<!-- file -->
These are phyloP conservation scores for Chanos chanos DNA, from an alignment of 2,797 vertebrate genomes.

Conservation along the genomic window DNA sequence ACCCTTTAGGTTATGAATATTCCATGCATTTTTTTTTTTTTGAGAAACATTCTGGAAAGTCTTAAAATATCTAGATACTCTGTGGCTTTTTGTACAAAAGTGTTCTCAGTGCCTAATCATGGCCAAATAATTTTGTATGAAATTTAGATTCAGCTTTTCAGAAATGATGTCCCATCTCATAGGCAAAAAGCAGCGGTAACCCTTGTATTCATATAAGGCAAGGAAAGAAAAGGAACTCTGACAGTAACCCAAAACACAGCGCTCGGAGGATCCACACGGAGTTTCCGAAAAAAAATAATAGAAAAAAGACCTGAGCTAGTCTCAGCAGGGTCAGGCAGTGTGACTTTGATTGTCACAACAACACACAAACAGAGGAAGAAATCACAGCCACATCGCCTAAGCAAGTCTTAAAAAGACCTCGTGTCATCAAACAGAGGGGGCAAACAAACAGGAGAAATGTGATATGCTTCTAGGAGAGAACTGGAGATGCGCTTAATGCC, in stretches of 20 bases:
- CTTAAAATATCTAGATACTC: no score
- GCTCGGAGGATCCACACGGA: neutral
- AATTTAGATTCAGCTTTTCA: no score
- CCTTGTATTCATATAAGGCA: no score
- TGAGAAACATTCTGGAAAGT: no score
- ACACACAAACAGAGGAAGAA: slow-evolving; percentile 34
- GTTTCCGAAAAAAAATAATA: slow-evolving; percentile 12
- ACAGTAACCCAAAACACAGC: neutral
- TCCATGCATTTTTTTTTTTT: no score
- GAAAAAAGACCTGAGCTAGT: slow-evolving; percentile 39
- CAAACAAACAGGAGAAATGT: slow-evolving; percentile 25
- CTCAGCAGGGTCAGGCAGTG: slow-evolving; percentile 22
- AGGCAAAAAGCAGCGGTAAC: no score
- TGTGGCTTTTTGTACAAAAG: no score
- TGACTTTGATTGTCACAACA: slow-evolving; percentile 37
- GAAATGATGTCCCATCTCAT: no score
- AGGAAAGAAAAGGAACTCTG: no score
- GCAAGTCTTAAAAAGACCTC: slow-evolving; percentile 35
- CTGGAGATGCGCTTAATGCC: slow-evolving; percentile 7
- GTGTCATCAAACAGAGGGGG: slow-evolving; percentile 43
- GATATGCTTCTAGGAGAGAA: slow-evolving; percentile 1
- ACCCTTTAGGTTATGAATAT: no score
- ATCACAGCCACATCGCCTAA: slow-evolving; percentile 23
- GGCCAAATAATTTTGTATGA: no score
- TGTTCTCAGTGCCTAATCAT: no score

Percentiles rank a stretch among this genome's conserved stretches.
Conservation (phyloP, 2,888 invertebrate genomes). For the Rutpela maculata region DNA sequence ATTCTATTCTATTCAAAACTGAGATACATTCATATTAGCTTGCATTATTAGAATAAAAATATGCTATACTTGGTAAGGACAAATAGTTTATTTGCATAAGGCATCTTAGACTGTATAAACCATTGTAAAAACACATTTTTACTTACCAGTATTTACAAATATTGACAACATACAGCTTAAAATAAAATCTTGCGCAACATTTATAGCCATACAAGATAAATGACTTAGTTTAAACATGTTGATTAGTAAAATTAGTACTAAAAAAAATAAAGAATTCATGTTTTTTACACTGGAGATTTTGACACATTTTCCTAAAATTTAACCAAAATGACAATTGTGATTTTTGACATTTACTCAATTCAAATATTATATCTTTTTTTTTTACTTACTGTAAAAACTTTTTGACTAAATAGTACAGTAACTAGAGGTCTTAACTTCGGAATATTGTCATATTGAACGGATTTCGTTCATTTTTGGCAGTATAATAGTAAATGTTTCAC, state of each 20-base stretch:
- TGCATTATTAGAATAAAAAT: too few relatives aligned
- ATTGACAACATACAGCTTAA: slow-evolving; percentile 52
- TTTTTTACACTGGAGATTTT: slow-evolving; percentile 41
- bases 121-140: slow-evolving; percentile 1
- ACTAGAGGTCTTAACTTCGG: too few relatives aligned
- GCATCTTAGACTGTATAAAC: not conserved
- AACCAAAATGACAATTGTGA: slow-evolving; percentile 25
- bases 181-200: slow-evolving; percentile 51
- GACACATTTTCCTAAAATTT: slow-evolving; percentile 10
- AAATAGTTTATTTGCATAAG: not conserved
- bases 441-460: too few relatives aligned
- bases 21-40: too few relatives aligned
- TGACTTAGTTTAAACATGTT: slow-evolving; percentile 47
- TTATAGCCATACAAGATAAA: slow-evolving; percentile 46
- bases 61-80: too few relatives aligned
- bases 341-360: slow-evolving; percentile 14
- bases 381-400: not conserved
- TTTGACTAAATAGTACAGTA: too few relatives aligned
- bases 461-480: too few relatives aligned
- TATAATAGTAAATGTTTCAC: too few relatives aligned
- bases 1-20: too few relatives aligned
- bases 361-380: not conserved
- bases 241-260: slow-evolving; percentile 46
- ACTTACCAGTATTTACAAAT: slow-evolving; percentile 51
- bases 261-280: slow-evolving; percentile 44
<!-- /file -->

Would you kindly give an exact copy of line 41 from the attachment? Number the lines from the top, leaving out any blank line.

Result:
- bases 21-40: too few relatives aligned